John Edgar Wideman John Edgar Wideman. The Drue Heinz Literature Prize was established in 1980 to encourage and support the writing and reading of short fiction.

A philosopher, psychiatrist, and political activist, Frantz Fanon was a fierce, acute critic of racism and oppression. Born of African descent in Martinique in 1925, Fanon fought in defense of France during World War II but later against France in Algeria's war for independence.

By turns subtle and intense, disturbing and elusive, the stories in this collection are ultimately connected by themes of memory and loss, reality and fabrication, and by a richless of language that rests lightly on its carefully foundation.
Monn
Each time I pick up a book by Wideman I'm always reminded of how awesome a writer he is. Outstanding.
Arilak
Wideman may be the finest American writer no one's ever heard of. Much of his early work has been allowed to run out of print and fade into obscurity; he remains a critical darling, popping up in _The Best American Short Stories_ and editing black-literature anthologies, yet he's never found a popular audience. Which is too bad, because Wideman's got a lot to say.

Wideman covers much the same ground as Graham Swift-- the relationships between two human beings, whoever those two human beings may be. Wideman tends a little more towards the family side of things than does Swift, leading to a bit more variation on the theme, but the theme usually stays the same, how relationships end. They do not all end badly, by any means, as they do in Swift and so many other authors. They do not all end within the scope of the stories presented. But hanging over Wideman's work is always the feeling that relationships between people _will_ end, somewhere along the line.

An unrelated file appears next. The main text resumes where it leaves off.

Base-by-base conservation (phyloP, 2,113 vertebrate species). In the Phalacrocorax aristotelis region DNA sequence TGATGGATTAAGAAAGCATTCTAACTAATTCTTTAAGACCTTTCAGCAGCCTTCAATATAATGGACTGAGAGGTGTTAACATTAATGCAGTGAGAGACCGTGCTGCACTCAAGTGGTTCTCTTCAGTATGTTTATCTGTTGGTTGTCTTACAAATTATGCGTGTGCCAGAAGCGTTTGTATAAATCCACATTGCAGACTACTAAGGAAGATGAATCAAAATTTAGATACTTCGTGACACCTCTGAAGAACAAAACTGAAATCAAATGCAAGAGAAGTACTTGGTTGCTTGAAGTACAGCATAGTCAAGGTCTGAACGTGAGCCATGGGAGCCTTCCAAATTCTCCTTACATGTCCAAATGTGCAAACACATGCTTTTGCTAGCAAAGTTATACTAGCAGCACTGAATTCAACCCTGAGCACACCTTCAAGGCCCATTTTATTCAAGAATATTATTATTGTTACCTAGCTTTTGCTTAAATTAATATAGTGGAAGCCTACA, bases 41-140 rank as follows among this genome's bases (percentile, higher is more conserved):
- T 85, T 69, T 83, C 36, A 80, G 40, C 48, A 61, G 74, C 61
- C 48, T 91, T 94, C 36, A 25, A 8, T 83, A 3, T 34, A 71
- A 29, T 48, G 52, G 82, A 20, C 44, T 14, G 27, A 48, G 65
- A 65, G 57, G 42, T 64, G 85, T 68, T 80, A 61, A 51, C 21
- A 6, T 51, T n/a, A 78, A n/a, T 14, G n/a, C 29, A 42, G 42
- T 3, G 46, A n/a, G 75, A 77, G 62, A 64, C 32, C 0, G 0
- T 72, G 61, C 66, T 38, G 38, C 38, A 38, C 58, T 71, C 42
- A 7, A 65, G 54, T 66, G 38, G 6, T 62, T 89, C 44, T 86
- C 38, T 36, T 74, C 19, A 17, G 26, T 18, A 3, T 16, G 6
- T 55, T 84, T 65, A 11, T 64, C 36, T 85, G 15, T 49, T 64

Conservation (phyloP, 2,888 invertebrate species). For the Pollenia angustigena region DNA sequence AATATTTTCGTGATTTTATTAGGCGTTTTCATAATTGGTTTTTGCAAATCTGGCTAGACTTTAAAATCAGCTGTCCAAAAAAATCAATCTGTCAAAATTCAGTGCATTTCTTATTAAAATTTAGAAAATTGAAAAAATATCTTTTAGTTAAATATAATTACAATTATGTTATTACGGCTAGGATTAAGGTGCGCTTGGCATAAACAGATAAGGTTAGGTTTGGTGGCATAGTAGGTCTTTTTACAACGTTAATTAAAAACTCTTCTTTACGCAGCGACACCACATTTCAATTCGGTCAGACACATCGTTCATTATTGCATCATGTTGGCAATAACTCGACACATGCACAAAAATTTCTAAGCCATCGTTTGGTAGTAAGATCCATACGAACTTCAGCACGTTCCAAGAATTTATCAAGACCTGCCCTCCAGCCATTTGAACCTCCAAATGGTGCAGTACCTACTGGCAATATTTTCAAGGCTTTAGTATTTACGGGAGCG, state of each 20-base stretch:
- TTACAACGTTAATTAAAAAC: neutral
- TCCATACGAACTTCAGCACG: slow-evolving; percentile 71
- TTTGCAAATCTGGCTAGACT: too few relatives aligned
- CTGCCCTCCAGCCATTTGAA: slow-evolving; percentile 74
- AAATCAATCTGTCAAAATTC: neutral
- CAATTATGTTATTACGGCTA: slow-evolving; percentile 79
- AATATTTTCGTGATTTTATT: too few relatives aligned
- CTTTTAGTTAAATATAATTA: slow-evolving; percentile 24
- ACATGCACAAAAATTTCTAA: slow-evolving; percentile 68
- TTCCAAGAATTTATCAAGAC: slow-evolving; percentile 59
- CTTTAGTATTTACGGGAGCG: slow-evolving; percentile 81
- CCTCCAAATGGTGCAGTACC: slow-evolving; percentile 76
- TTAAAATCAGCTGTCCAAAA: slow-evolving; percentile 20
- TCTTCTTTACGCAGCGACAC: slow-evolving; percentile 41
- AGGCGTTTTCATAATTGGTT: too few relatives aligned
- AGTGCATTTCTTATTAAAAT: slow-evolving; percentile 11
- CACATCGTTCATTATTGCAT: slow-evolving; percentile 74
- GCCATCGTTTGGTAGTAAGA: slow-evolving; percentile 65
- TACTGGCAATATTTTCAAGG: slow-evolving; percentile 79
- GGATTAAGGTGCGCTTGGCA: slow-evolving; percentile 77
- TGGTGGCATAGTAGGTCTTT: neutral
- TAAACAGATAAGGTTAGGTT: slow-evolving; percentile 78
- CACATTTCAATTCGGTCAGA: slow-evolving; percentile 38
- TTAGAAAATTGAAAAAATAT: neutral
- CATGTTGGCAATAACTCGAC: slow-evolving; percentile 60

As in Swift, though, the similarity of tone and mood to be found in the various stories in this collection don't make it monotonous. Wideman gives us an interesting array of characters to examine, puts them into everyday situations, then throws something into the mix to jazz it up a little-- a blind man who never misses a shot from the free-throw line, a pianist who won't stop describing a dream long enough for his brother to tell him of the death of their mother (because, we can tell, he is already aware), etc. Wideman has a keen ear for the natural flow of language, and it both heightens his dialogue and keeps the descriptive parts of the stories flowing.

The one place Wideman does falter is in letting the message override the storytelling in places. The title story in this collection works when Wideman is painting a scene, just as all his other stories work, but every once in a while the agenda gets in the way and the story flattens into polemic. Wideman never, though, allows the polemic to take over completely, and he's always able to successfully pull himself back from the brink. (In his defense, the ending of "Fever" is fantastic, a truly strong piece of writing, that more than makes up for the story's faults.)

As with most of the books Wideman published before 1991, this is out of print at present. However, it's worth hunting down. A wonderful introduction to a wonderful author. *** 1/2
Dori
Weak. Not good enough.